Bedroom pop seems to be the genre of the moment right now, and although it appears to be just kids making music in their bedrooms (which it is) there's actually much more history behind the genre than you might think.
What even is bedroom pop?
Bedroom pop, also sometimes known as 'lofi music', is pretty much as it sounds. It’s music that sounds like it was made in a low-quality environment, such as a musician's bedroom
It defines a genre of music that is self-made and low-quality in sound and production but high quality in every other sense. Bedroom pop is almost completely driven by the internet, which is why a lot of up-and-coming musicians now fit into this category.
The sentiment behind is that anyone can make music, wherever they’re from and whatever budget they're on.
Although any style of music can be made in this way, bedroom pop tends to be chilled-out music with soft vocals and steady beats.
When did bedroom pop begin?
Bedroom pop itself is a pretty new genre, with it only coming up in the style we know it as in the 2010s but lofi music has been going on for as long as recorded music has.
The beginning of lofi: the 1960s-70s
Although it was nowhere near what bedroom pop is today, the roots of creating albums yourself at home started way back in the 1960s.
The Beach Boys, Brian Wilson in particular, are credited with releasing the first ‘lofi’ albums with Smiley Smile and Wild Honey in 1967. The albums were recorded in Wilson’s home studio which he put together himself. Compared to other Beach Boys releases, these albums were full of flaws and incredibly low quality which was controversial at the time but have since become much loved.
These inspired releases from other artists (including Bob Dylan and The Beatles) in this more DIY style and made it more commercially accessible to release music in this lower-quality form.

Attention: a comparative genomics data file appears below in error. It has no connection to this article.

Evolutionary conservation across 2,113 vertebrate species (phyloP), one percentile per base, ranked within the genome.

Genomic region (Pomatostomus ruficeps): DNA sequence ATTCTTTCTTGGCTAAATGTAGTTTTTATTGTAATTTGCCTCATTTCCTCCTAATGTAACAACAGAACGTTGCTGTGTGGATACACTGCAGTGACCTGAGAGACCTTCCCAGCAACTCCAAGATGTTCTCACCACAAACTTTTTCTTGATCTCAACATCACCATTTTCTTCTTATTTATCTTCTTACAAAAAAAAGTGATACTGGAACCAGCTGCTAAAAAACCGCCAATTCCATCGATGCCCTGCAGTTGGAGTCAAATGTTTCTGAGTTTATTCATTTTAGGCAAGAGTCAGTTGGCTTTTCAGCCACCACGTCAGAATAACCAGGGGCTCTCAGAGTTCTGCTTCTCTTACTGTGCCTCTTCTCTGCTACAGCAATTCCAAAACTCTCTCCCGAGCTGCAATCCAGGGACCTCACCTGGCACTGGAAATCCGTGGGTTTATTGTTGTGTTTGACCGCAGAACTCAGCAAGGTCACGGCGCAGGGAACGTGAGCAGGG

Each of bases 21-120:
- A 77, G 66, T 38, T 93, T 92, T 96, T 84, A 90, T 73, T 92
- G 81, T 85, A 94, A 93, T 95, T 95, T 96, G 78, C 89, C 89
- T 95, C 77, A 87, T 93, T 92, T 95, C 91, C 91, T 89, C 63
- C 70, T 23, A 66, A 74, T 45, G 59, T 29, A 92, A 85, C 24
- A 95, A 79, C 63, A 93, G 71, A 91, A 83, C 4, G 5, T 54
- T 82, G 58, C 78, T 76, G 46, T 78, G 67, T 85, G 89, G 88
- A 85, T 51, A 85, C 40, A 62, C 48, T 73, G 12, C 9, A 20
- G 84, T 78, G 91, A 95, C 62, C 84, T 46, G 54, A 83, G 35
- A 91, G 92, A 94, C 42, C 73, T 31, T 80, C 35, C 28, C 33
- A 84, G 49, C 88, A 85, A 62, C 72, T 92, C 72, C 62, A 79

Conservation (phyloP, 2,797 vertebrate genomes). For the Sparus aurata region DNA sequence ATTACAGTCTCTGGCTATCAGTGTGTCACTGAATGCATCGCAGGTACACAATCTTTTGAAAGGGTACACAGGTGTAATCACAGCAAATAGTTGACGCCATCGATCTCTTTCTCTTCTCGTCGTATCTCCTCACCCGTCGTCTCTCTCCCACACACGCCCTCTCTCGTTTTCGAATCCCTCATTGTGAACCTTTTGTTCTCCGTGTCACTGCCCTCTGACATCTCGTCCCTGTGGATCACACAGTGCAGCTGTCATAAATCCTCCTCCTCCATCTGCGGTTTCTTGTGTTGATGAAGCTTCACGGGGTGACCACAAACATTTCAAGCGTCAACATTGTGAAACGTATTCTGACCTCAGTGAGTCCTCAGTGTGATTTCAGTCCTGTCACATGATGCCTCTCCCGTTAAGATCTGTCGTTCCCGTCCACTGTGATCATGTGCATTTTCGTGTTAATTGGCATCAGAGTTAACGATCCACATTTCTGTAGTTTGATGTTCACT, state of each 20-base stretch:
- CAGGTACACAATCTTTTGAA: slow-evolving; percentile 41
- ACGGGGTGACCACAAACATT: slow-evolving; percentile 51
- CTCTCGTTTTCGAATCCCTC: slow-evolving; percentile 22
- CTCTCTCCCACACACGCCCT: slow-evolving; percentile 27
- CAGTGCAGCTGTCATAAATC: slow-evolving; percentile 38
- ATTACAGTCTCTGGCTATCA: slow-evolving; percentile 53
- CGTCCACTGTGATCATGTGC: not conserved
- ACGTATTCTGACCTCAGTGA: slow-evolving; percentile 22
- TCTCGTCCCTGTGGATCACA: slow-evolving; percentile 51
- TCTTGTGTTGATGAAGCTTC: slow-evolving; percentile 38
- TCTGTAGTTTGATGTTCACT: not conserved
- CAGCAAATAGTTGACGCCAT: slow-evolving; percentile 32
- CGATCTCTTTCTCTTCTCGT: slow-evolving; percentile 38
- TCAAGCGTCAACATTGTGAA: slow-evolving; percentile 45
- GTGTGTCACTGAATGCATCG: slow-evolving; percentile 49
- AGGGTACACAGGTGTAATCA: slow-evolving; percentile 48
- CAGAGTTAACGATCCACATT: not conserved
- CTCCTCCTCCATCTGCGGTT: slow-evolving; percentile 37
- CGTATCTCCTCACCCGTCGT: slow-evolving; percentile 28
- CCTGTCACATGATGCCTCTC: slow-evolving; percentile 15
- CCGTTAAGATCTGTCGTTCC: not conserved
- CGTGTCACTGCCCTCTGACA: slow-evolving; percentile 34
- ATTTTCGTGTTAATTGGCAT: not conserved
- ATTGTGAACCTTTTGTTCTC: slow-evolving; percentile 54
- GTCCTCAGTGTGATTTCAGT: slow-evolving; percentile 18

Rise of lofi as a genre: the 1990s
The 1990s saw a rise in artists in the alternative and rock scenes taking to 'lofi' home-made music as a response to pop music becoming 'less authentic'.
At the forefront of this was Beck. His song 'Loser 'from 1994 was recorded at home and became a huge hit in the US. Other artists that used this 'lofi' style were Guided By Voices, Ariel Pink, and The Mountain Goats
Once again, the music at this point was a distance from bedroom pop as we know it, but this was the era that 'lofi' music became a proper genre of its own and not just random offshoots in between properly recorded albums. Artists like Beck, essentially, made low-quality cool.
Beginning of modern bedroom pop: the mid-2010s
It wasn’t until the mid-2010s that the genre bedroom pop as we know it really came to light. There’s no specific one artist that started the new bedroom pop craze, but rather several that appeared on sites like Tumblr, Soundcloud, and Bandcamp all at once.
It feels like there was some kind of silent signal for lots of artists in their mid-teens to start releasing music between 2013-2017 in similar forms and styles.